The legislation implements aspects of former President Donald Trump’s Executive Order Combating Race and Sex Stereotyping and several policy changes already approved by the state Board of Regents. Those changes include establishing a three-person free speech committee to hear allegations of First Amendment violations in student groups, making student group funding contingent on whether the group abides by the First Amendment when dealing with its members, and mandates that faculty and administrators “develop materials, programs, and procedures to ensure that [they understand the] duties of the institution regarding free expression on campus.” The changes come on the heels of controversies in the state, such as the denial of a student pro-life group, and the reprimanding of an Iowa University College of Dentistry student for questioning the administration’s view on the race and sex stereotyping executive order. After passing the Iowa state Senate on March 8, this bill has been referred to the House Judiciary Committee.
On Free Speech at Stanford
Scott Atlas, Neil Ferguson, Victor David Hanson | Stanford Review | February 23, 2021
The authors, all Hoover Institution fellows, respond to a report to the Stanford University Faculty Senate proposing a committee to investigate the relationship between Stanford and Hoover, which the report describes a “partisan think-tank.” The authors write, “The ongoing, multi-year campaign by certain faculty members against the Hoover Institution at large—which is patently ideological in its motivation—risks doing considerable collateral damage to Stanford University. At a time when universities all over the United States have become profoundly politically unrepresentative, Hoover’s status as a semi-autonomous part of the university is an asset to Stanford, not a liability.”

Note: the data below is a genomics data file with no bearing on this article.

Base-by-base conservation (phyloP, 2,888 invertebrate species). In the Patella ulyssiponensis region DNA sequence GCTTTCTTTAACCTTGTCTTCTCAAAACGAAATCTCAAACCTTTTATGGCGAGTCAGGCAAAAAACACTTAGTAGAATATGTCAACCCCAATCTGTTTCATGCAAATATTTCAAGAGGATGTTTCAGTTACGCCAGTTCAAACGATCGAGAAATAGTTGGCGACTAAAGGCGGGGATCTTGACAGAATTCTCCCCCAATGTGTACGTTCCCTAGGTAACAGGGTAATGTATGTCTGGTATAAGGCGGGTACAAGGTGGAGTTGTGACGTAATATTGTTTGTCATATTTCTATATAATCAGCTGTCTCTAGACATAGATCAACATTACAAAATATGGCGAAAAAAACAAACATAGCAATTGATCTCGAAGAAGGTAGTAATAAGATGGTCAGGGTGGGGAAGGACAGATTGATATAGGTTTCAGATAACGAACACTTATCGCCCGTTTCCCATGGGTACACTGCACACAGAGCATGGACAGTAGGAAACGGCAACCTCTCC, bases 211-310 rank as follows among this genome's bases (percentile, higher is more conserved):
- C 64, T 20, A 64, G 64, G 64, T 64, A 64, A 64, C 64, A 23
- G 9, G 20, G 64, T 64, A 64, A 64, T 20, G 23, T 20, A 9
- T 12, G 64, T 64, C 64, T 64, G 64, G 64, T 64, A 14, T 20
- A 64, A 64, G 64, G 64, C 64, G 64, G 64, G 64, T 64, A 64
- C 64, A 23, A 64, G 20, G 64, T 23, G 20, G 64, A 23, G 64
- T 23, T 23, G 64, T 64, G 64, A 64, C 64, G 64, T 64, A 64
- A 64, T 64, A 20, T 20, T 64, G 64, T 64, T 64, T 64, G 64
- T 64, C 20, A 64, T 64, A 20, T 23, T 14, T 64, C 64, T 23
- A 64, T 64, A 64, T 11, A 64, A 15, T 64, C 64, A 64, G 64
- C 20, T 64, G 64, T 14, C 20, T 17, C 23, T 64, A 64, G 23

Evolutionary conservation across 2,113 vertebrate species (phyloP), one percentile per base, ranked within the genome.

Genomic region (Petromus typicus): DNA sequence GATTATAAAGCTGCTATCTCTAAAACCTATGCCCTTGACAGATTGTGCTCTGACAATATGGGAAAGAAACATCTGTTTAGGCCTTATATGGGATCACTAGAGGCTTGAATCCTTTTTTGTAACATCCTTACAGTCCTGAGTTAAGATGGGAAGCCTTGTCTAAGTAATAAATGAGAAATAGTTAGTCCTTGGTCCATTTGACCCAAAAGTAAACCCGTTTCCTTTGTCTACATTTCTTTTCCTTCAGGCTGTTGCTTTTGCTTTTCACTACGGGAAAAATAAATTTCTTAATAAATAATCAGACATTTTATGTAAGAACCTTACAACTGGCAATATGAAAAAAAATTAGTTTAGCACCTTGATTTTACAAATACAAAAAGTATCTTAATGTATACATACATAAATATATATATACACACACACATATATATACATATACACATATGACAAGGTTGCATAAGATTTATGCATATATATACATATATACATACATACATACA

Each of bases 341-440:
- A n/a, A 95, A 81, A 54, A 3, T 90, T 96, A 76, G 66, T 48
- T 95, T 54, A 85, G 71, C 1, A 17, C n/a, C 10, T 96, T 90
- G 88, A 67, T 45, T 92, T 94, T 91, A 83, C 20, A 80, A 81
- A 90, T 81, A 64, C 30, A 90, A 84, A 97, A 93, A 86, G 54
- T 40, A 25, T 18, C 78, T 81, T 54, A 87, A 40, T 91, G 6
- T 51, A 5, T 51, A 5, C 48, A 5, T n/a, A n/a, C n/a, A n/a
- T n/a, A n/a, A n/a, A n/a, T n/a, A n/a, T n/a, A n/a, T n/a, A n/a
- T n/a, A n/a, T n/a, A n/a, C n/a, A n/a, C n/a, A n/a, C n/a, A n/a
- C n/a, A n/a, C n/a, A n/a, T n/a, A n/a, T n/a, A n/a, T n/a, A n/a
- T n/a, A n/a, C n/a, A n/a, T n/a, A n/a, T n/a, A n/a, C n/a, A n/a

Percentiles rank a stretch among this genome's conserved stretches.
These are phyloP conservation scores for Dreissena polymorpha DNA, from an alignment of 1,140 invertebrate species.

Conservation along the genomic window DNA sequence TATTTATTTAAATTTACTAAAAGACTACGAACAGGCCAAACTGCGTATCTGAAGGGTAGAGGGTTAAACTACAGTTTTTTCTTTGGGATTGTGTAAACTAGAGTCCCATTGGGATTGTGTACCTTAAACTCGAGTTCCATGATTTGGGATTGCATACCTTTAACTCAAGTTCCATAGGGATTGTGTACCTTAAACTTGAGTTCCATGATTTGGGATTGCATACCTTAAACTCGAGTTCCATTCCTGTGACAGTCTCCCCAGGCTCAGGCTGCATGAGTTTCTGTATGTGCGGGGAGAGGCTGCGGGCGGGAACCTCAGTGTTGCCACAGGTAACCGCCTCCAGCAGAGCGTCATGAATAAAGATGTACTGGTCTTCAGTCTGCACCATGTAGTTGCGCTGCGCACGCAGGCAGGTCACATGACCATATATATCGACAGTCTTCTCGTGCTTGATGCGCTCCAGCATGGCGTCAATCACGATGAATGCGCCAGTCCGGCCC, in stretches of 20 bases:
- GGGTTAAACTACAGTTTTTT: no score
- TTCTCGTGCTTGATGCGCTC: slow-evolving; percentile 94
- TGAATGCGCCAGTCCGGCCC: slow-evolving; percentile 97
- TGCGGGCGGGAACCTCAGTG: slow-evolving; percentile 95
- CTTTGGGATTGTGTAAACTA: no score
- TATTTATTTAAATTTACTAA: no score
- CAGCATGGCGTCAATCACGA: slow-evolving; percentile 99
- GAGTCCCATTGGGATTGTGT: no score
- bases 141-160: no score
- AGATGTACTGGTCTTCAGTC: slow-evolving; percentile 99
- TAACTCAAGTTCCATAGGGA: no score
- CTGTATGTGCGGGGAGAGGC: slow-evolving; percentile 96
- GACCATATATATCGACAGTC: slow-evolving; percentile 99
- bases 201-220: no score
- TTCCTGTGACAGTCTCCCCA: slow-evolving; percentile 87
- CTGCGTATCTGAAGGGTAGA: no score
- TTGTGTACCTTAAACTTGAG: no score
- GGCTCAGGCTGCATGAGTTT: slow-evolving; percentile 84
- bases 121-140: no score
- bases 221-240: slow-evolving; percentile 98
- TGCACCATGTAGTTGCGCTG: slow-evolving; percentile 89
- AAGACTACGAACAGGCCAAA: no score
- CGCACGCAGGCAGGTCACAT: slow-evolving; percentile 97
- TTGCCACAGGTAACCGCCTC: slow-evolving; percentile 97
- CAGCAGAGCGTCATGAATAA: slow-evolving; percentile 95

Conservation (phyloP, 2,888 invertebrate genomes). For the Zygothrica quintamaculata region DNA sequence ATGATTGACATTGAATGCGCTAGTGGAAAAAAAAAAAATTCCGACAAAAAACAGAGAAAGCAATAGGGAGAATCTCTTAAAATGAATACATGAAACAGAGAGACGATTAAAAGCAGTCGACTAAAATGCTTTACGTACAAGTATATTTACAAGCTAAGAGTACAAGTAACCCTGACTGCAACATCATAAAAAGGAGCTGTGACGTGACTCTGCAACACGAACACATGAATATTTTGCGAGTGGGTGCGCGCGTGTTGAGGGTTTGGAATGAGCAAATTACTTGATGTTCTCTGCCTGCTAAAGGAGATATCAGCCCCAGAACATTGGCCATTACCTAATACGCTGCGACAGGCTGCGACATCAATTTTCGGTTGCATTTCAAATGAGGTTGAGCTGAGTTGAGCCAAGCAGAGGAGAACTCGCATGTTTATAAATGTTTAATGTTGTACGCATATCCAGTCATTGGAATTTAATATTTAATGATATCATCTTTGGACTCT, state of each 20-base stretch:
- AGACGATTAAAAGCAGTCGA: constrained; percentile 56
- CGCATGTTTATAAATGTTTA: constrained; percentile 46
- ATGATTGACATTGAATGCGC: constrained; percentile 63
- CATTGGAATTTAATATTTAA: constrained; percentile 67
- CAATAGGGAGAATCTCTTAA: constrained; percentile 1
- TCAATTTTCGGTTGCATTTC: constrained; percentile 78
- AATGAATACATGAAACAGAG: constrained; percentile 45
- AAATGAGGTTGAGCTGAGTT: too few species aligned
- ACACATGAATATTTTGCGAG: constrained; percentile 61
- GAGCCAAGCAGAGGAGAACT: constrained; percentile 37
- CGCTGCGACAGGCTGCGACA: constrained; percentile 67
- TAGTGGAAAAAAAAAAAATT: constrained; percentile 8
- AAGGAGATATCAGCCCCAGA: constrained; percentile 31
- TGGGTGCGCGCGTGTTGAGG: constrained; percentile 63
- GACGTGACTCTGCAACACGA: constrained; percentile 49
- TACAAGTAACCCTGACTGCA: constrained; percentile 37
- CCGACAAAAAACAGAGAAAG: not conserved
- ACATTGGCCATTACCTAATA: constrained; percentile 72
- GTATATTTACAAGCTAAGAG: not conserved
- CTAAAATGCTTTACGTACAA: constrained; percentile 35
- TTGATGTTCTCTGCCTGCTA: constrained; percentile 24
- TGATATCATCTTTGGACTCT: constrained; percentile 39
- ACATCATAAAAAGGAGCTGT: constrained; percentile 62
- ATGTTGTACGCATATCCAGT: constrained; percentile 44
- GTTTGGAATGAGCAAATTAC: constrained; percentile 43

Supporters of Anti-Woke Laws Haven’t Thought It Through
Jeffrey Sachs | Arc Digital | March 4, 2021
The author describes an “onslaught of bills targeting public university professors, students, and school teachers in states across the country… All have a single goal: silence left-wing speech.” Focusing on legislation that restricts certain curricular content like Critical Race Theory or the 1619 Project, the author argues that “other people can play that game too. And I guarantee that if these bills ever become law, the Left will deploy them against the Right just as frequently as the Right will against the Left.”
Academic Freedom in Crisis: Punishment, Political Discrimination, and Self-Censorship
Eric Kaufmann | Center for the Study of Partisanship and Ideology | March 1, 2021
A report of eight surveys of American, Canadian, and British academics finds that “in the U.S., over a third of conservative academics and PhD students have been threatened with disciplinary action for their views while 70% of conservative academics report a hostile departmental climate for their beliefs.” Depending on the question asked, “a substantial minority or an overwhelming majority [of liberal-leaning academics] engages in discrimination. …over 80% of American PhDs [are] willing to discriminate against right-leaning scholars on at least one dimension.” The author summarizes his findings in a Wall Street Journal op-ed and City Journal article.
2020 Campus Expression Survey: Understanding the Campus Expression Climate
Heterodox Academy | March 2021
Heterodox Academy surveyed 1,311 college students about “how comfortable or reluctant they were to speak their views.” “Students were most reluctant to discuss controversial topics when they were the majority demographic for the issue under discussion” (for example, white students more reluctant to talk about race, straight students more reluctant to talk about sexual orientation). The most commonly feared consequence: that “other students would criticize my views as offensive,” a concern shared by 60%.